Lichtenstein: Darnold Diagnosis A Death Knell For Jets’ Season

Steve Lichtenstein
September 12, 2019 - 1:57 pm

Before the start of Thursday morning’s press conference, a reporter asked Jets coach Adam Gase if the building was on fire.

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“Close,” Gase replied.

The ensuing minutes should have been accompanied by a sole trumpeter playing in the background. You know, to signify the death of the Jets’ season.

Rule number one of being a Jets fan: Never believe it can’t get any worse.

Not only did Gase announce there was no progression regarding the injuries we already knew about to big-money free agent linebacker C.J. Mosley and defensive lineman Quinnen Williams, the Jets’ third-overall 2019 draft pick, he silenced the room by breaking the news that quarterback Sam Darnold has a bout of mononucleosis and running back Le’Veon Bell needs an MRI due to a sore shoulder.  

That 17-16 choke job to Buffalo in the season opener on Sunday is looming larger.  The issue with Darnold, who had hoped to build upon a promising 2018 rookie season, likely won’t just keep him out of Monday’s tilt with Cleveland at MetLife Stadium. The diagnosis comes with a warning about avoiding contact that could possibly damage the spleen. 

The Jets travel to New England before their Week 4 bye. I’m guessing the earliest possible Darnold sighting will be in Philadelphia in Week 5. If it’s the typical four-to-six-week recovery, Darnold might also miss the home games versus Dallas and New England.

Now, the optimists will wax on about how the Jets can overcome this with backup Trevor Siemian behind center and the “Any Given Sunday” nature of the NFL. But long-suffering fans of this franchise know better. 


They will start off 0-6, maybe 1-5 if they’re really lucky. When Darnold returns and the schedule eases - on paper - we know the Jets will win some games that do nothing but wreck their draft position.

Isn’t it always the worst-case scenario with this team?

Siemian may have a winning career record (13-11) as a starter, but he is a game manager at best.  In his last season on the field with Denver in 2017, he was ranked 41st in QB rating when under pressure among the 45 signal-callers with over 100 pressured snaps, per  Against Buffalo, Darnold was under siege on 18 of 47 drop backs, per PFF, and sacked four times.   

It should also be noted that Siemian played alongside some pretty good Broncos defenses, with star pass rushers and cover corners, which enabled him to play a safer game. The Jets don’t have that luxury.  Gase ripped the Jets’ cornerbacks’ performance against Buffalo in a conference call on Monday. It’s not going to get any easier going forward. The QBs they will face in their next five games - counting New England’s Tom Brady twice - averaged 337 yards passing in Week 1.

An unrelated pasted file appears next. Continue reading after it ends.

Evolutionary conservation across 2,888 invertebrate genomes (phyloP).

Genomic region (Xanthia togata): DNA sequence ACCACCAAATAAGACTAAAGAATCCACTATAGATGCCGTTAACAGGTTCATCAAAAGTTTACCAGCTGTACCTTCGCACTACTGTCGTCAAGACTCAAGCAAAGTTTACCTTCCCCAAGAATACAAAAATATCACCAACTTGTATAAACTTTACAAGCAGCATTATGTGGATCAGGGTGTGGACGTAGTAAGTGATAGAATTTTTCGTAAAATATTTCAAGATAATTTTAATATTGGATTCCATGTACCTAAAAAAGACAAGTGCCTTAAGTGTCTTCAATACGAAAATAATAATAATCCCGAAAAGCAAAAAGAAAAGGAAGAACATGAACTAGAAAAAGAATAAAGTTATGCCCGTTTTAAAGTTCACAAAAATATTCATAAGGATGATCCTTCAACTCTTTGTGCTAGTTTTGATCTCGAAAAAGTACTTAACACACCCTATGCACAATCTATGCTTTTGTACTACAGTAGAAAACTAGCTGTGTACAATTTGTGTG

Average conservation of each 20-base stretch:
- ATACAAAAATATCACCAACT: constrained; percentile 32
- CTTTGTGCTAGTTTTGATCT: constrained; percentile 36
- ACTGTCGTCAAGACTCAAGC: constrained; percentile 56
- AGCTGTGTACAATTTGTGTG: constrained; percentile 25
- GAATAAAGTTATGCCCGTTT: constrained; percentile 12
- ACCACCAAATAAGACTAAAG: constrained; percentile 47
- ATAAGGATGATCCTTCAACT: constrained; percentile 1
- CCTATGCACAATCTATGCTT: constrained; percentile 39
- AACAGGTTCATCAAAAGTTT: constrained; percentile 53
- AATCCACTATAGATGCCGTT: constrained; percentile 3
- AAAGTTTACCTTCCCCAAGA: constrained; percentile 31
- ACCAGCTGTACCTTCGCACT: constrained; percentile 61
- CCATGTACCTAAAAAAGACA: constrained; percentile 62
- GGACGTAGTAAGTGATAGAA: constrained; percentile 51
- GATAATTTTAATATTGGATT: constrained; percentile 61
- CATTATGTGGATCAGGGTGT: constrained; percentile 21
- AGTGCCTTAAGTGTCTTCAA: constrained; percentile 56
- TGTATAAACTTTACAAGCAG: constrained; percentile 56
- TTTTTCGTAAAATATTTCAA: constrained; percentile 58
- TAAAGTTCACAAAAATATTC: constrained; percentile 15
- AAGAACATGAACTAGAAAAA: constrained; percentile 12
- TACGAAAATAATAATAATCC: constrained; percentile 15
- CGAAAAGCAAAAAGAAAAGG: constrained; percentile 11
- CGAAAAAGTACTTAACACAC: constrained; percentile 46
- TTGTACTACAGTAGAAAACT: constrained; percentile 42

To make matters worse, the Jets’ weapons cabinet is almost bare.  Bell, who sat out all of last season due to a contract dispute with Pittsburgh and played zero snaps this preseason, received 23 touches against the tough Bills’ defense on Sunday. Gase said the Jets are just being cautious, but you never know what the test results will show.

Le'Veon Bell #26 of the New York Jets warms up before their preseason game against the New Orleans Saints at MetLife Stadium on August 24, 2019
Jeff Zelevansky/Getty Images

In addition to Bell’s questionable status, tight end Chris Herndon is suspended for three more games due to a violation of the league’s substance abuse policy and wide receiver Quincy Enunwa was placed on season-ending injured reserve with a serious neck injury on Wednesday.  That’s three of the five starters at the skill positions plus the quarterback.  Gase joked that newly acquired wide receiver Demaryius Thomas could easily play against the Browns even if his balky hamstring never allows him to practice. 

“We’re running out of bodies,” Gase said. 

Siemian is the kind of quarterback who throws the ball three yards downfield on third-and-eight. He has averaged a middling 6.8 yards-per-attempt in his career. That’s right up Gase’s alley—Darnold’s 2.3 average completed air yards was Week 1’s second lowest, per NFL Next Gen Stats. It took hard work for wide receiver Jamison Crowder to catch the ball 14 times without breaking 100 yards. In fact, that had never happened before in NFL history, according to ESPN.

Banking on long drives of runs and short passes is not going to cut it against the teams the Jets are about to face in the next month.  And by the time the injury wave ebbs, there will be nothing left to play for.

For a FAN’s perspective of the Nets, Devils and Jets, follow Steve on Twitter: @SteveLichtenst1.